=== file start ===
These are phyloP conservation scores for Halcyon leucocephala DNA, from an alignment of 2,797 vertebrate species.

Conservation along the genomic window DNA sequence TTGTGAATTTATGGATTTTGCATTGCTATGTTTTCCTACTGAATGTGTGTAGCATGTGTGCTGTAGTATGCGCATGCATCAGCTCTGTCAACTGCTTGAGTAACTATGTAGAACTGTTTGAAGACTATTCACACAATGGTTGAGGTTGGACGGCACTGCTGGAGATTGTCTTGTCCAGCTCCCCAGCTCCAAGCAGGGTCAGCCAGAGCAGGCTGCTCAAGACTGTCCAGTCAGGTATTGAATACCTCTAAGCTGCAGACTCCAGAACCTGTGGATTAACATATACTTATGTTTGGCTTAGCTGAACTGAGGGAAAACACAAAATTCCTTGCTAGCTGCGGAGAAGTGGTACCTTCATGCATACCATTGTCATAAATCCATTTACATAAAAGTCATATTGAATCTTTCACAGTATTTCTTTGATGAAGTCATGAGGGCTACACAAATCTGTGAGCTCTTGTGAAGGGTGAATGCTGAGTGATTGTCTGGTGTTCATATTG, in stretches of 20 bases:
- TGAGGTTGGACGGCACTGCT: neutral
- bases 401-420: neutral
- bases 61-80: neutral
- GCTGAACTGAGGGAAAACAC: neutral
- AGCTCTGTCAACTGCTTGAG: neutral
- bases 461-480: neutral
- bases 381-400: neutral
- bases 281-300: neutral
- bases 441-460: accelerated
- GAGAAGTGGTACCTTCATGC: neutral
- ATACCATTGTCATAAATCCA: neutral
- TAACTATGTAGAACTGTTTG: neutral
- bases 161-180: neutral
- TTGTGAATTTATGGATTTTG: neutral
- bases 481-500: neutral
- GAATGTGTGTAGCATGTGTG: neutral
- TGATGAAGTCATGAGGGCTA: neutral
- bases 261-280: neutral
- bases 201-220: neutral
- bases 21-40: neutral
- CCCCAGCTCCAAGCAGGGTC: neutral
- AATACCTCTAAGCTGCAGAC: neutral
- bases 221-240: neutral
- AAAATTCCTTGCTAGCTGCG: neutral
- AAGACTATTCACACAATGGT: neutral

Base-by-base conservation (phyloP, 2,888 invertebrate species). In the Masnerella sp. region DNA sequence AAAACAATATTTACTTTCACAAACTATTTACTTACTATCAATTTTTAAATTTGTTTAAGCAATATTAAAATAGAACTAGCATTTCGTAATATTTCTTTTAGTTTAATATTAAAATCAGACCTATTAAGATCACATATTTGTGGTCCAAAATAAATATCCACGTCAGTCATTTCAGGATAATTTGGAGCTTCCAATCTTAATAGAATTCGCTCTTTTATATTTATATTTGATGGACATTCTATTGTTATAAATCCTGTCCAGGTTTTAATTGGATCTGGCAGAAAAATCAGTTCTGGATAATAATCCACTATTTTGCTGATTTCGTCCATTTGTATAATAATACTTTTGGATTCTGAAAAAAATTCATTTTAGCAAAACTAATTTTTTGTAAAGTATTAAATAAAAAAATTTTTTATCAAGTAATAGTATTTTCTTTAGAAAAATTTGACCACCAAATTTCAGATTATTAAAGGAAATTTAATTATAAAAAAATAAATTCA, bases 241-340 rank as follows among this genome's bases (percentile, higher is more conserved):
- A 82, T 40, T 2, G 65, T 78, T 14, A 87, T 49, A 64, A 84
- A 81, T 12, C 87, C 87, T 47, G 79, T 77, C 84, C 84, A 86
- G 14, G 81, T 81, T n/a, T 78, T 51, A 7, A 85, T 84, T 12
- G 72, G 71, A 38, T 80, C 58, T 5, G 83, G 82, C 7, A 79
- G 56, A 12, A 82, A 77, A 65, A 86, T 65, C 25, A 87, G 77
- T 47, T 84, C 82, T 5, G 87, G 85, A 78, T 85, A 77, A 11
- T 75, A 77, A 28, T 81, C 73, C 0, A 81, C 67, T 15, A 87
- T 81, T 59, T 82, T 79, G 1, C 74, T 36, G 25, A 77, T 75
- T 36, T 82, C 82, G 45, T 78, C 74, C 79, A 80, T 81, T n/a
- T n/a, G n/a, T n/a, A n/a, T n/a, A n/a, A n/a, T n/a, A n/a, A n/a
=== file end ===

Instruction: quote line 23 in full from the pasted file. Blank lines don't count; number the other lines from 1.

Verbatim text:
- CCCCAGCTCCAAGCAGGGTC: neutral